About five months ago I started practicing yoga. And not the kind of practicing that makes perfect! I’m naturally an inflexible person (I’m talking about my physicality here!) (well, probably personality wise as well) and it has been amazing to me to see how excited I get at the slightest limbering movement. From the very first class I was hooked. I’m not sure why but it’s not too dramatic of a statement to say that it is actually changing my life for the better. I try to go about four times a week and I’m taking from four different instructors.
It’s fascinating how the varied teaching styles of the different instructors tap into different areas of my body that need stretching. Since yoga seems to be influencing how I see everything these days, this realization has made me wonder if perhaps this is what I, as part of a people of faith, of country, of humanity, need to recognize as a need in my relationship with others as well. Especially those who have different theological, political, and social ideas than me. I don’t think I’m the only one who struggles with differing opinions. One only has to pull up Facebook to see how polarized and inflexible some of us have become. The rants I see are downright depressing. Rants about a person or an idea that is different than the one held by the one doing the posting. I’ve noticed that there is usually a train of comments in support of the rant. For every attempt at rebuttal there is usually a new tirade against that. I have a hard time seeing any connective tissue in these rants. No movement forward.
The yoga instructors remind us to breathe and to pay attention to our breath. When we are learning a new pose, or perfecting (ha!) one we’ve already learned they remind us to breath into the areas where we are experiencing pain. So, sometimes, I find myself inhaling and visualizing air going into my torso, my hamstrings, my glutes, and back all at the same time. And then visualizing exhaling out all the pain and stiffness that is holding me back from letting go and moving forward. Amazingly, if I am true to the breathing there will be a lessening of the pain, a relaxing of the muscle, and an ever so slight lengthening of the pose.
What would it look like to make a difference in the brittle stiffness of the world today as we wade through the many challenges that face us? What would it take to connect with those with different beliefs and ideas instead of being contentious with anyone who disagrees? How can I (perhaps even we?) begin to have conversations instead of debates. Can you imagine if there was a televised presidential candidate conversation instead of debate?? What would that even look like. Would anyone watch? What would the commentators have to say? Would there be a winner?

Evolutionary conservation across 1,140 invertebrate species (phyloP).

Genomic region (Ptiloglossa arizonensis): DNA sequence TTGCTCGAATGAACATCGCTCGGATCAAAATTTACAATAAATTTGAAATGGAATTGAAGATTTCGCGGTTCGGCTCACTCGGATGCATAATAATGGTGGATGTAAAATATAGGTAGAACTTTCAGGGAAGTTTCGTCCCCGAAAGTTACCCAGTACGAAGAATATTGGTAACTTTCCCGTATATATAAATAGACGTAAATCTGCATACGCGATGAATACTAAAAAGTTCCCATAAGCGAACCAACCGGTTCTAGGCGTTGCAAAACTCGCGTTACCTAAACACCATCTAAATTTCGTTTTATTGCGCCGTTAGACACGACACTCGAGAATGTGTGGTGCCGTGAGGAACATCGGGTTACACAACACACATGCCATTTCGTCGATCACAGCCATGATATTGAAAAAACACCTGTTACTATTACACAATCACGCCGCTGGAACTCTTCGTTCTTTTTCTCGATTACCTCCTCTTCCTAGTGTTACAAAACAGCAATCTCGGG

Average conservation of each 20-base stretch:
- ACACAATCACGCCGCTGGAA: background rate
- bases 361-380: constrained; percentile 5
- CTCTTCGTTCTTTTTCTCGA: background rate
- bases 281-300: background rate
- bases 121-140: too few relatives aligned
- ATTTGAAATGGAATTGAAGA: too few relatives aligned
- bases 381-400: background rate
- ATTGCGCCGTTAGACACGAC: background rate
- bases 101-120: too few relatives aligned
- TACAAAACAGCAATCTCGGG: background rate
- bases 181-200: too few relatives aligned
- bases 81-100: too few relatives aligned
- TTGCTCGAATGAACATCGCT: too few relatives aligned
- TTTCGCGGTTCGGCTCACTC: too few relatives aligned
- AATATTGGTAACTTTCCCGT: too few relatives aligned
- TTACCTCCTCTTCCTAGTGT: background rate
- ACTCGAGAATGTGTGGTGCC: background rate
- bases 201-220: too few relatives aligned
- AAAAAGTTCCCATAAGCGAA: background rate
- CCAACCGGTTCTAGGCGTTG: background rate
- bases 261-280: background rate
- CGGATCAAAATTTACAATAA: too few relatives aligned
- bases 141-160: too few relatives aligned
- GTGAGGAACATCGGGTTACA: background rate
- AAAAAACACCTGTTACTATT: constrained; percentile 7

A friend of mine reminded me the other day that ancient Hebrew was written with consonants only, and it is as it is read out loud and the vowels are breathed into the words that the passage makes sense. And, depending on what vowels are breathed into the words, a passage could say a variety of things. And there could be truth in each.
Lessoning the pain of the world will require conversation, true connective conversations. A conversation requires breathing space in which to listen. It’s hard sometimes to remember that when I am thinking of my next words. Especially when the topic is one about which I have a passionate opinion. Especially when I am certain that my opinion is the correct opinion. It’s hard to take the time to breathe, much less listen, when I am determined to hold tightly to my positioned opinion. But what if, just what if, I tried some yoga. What if I intentionally took the time to breathe into the pain of the current issue, whatever that might be, and allowed air to come into my mind and heart. Air in the form of another’s opinion. What if I could breathe that in and exhale my need to be correct, more significantly, to win. I wonder if there would be an ever so slight letting go of my resistance to “the other”, a lengthening of my vision. And I wonder, if “the other” tried the same, if, then together, we might move ever so slightly forward.
It’s crazy, huh. But, perhaps, something to chew on…(namaste) (peace be with you) (love of Christ)
amen, sista Jane, amen ❤
Beautiful, Jane! So appropriate, thought provoking, and important to “chew on” during this time of political stone throwing, darting at us from every direction, with all the local and national campaigning and debate! I love your your refreshing perspective! Thank you!
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Thank you so much for reading and for your comment! May we all find a way to talk with one another instead of at one another